Posts Tagged ‘science journalism’

Taxonomy Fail

Today’s breaking news in Ant Science is this:

Newly discovered pieces of amber have given scientists a peek into the Africa of 95 million years ago, when flowering plants blossomed across Earth and the animal world scrambled to adapt.

Suspended in the stream of time were ancestors of modern spiders, wasps and ferns, but the prize is a wingless ant that challenges current notions about the origins of that globe-spanning insect family…Inside the Ethiopian amber is an ant that looks nothing like ants found in Cretaceous amber from France and Burma.

Wow- that’s big news! I wonder what this amazing Ur-ant looks like? Fortunately, WIRED has a photo:

WIRED's caption- "Photos From Alexander Schmidt/PNAS: 1) Wingless ant"

Maybe I’m going out on a limb here, but I’ll venture that this ant looks nothing like the other ants because it is, in fact, a beetle. With clearly visible elytra, and everything.

And because the press coverage is coming out ahead of the release of the PNAS paper, we can’t check the study to see if this is WIRED’s error or if the researchers themselves actually mistook a beetle for an ant.

update: The PNAS paper (Schmidt et al., 2010, Cretaceous African life captured in amber, PNAS doi 10.1073/pnas.1000948107) is now out.  And yes, the mistake lies with the authors, as Fig. 3A shows the same beetle labeled as an ant.  They write:

The most outstanding discovery is a complete, well-preserved although enrolled, wingless female ant (Formicidae; Fig. 3A). Visible characters preclude affinities with the extinct Sphecomyrminae, which is the only subfamily recorded for contemporaneous and older ants in mid-Cretaceous Burmese and French amber (15, 16). Regardless of the subfamily, this discovery is significant because it is one of the oldest records of an ant and the earliest from Gondwana. It has been suggested that ants arose in Laurasia during the Early Cretaceous (16–18), but the present discovery challenges this hypothesis. Ants evolved concurrent with the rise of angiosperms but apparently remained scarce until radiating into the world’s most diverse and ecologically dominant eusocial organisms during the Paleogene (19). The discovery will aid in resolving the phylogeny and timescale of ant lineages.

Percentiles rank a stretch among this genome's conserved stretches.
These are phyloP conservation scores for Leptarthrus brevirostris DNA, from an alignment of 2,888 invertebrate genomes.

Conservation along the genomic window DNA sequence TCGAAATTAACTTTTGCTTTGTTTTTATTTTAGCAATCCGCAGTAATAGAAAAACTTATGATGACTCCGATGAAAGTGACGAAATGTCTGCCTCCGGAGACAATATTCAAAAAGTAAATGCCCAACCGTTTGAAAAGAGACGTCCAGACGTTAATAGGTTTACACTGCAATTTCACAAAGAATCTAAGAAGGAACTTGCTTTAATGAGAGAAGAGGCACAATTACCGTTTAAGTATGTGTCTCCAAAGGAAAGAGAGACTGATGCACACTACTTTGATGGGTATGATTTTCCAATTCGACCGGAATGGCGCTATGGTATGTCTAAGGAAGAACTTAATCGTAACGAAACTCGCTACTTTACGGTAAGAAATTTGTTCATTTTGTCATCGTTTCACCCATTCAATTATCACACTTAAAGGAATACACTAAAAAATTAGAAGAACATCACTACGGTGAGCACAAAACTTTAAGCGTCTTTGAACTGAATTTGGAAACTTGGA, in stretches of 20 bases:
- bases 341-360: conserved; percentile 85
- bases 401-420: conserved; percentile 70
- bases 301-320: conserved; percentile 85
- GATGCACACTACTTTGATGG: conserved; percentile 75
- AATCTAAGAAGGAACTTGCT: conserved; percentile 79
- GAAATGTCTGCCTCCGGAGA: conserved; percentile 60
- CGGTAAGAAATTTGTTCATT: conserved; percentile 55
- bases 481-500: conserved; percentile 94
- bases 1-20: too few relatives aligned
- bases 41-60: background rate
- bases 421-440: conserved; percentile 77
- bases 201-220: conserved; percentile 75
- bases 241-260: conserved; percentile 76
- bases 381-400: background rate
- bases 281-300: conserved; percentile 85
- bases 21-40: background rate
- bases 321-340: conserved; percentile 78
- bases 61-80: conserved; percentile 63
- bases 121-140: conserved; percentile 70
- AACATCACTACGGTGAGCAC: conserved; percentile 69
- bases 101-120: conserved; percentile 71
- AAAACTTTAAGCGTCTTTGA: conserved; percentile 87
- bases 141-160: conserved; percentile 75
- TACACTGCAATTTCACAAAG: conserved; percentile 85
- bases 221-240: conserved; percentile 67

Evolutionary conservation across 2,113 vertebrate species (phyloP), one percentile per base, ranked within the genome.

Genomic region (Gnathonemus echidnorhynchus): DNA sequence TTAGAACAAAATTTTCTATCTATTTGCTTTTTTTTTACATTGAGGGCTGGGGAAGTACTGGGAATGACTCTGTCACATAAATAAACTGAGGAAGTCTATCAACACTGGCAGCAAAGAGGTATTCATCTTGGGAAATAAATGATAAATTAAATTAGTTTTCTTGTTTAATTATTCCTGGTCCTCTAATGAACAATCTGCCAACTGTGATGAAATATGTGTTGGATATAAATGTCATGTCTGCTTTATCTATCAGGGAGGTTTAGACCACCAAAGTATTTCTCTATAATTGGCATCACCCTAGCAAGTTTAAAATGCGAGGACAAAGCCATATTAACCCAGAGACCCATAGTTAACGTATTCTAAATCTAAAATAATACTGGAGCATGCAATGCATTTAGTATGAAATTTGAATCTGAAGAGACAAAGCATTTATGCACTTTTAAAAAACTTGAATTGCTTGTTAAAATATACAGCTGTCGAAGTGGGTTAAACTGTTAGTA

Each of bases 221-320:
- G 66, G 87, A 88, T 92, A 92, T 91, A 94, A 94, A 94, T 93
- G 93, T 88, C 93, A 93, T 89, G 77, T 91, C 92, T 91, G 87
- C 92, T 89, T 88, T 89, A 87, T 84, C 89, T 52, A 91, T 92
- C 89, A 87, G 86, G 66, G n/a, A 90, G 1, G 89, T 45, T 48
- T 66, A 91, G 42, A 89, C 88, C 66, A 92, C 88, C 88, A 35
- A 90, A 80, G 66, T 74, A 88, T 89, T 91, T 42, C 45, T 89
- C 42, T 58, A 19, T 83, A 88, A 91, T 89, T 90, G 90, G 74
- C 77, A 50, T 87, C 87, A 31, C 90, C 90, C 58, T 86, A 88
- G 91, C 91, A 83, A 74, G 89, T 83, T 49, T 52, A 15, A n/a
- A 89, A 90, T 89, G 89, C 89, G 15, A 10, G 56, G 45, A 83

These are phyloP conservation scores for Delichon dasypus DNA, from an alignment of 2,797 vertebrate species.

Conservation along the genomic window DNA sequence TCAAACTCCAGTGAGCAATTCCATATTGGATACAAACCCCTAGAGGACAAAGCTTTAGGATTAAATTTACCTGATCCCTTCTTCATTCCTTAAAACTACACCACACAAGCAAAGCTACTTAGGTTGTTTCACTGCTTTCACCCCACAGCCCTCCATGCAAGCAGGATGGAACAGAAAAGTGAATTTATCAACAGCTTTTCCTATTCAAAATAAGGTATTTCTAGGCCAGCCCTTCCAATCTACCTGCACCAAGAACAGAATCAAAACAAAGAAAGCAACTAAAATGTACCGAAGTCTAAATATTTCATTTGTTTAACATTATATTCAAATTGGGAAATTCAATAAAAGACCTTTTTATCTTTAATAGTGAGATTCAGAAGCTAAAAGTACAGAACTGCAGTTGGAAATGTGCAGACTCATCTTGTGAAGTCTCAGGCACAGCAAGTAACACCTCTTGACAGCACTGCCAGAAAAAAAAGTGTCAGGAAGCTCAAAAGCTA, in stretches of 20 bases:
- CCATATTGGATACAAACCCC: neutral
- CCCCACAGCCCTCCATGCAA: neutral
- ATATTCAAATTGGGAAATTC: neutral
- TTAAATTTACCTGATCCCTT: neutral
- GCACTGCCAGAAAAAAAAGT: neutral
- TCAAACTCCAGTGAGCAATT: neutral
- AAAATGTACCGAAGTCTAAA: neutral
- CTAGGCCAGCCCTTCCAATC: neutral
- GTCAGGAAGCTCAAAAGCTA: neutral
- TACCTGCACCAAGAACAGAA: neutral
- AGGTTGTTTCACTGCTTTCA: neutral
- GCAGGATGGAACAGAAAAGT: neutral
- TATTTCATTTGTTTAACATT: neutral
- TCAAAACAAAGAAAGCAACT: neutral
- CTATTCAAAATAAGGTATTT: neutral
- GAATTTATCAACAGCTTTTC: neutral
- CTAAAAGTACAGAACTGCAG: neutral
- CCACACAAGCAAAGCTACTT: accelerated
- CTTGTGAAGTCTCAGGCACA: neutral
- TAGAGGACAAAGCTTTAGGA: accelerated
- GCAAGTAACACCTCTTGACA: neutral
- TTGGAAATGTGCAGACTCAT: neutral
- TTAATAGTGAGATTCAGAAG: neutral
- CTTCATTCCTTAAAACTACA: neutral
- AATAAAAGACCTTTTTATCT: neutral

Unless, of course, the ant is a beetle. Who the hell reviewed this paper?

update 2: on Roberto Keller’s visualization, I’m now viewing this thing as possibly not a beetle either. But still not an ant.

update 3: in the NYT, too? Ug.

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Here’s something that bugs me.  Instead of emphasizing the real significance of the find, a discovery like the “Mars ant” Martialis heureka is usually condensed down to  “Wow, this ant is weird!”.

I’ve pasted below a sampling of leads:

Newly-Discovered Bizarre Ant – Boing Boing

‘Ant From Mars’ Discovered in Amazon Rainforest – Fox News

‘Ant from Mars’ found in Amazon jungle – Science News

But weirdness misses the point.  We have weird ants already.  The suicidal exploding Camponotus is plenty weird.  So are the gliding ants, and the ants that swim.  The real story here is the evolutionary position of Martialis.  Among the first things that happened after the emergence of ants was speciation into two lineages: one leading to Martialis, the other leading to all the other ants.

What’s the point? The important scientific findings are those with implications that reach beyond the immediate discovery.  Having this new lineage attached to the ant evolutionary tree is all fine and good in its own right, but this new branch will allow for all sorts of new evolutionary studies.  Biologists use evolutionary trees to measure rates of changes in key traits, and to test hypotheses about the sequence of evolutionary events and the processes behind them.  For students of evolution, the significance of Martialis is akin to the launch of a new space telescope for astronomers. We’re in a better position to test some of these ideas we have about how insects evolve.

I don’t mean to tar the journalists here.  Some news outlets get it.  Nature news, for instance, draws an appropriate analogy by calling Martialis the myrmecologists’ platypus, and Discover’s headline reads “Ant from Mars Offers Clues to Insect Evolution.”

Instead, the fundamental problem is that most non-biologists don’t understand what evolutionary scientists do.  Journalists may or may not understand evolution, but they have to write for the untrained public.  So the main point is too often dumbed-down to a simple, yet irrelevant, “Darn, that’s strange”.

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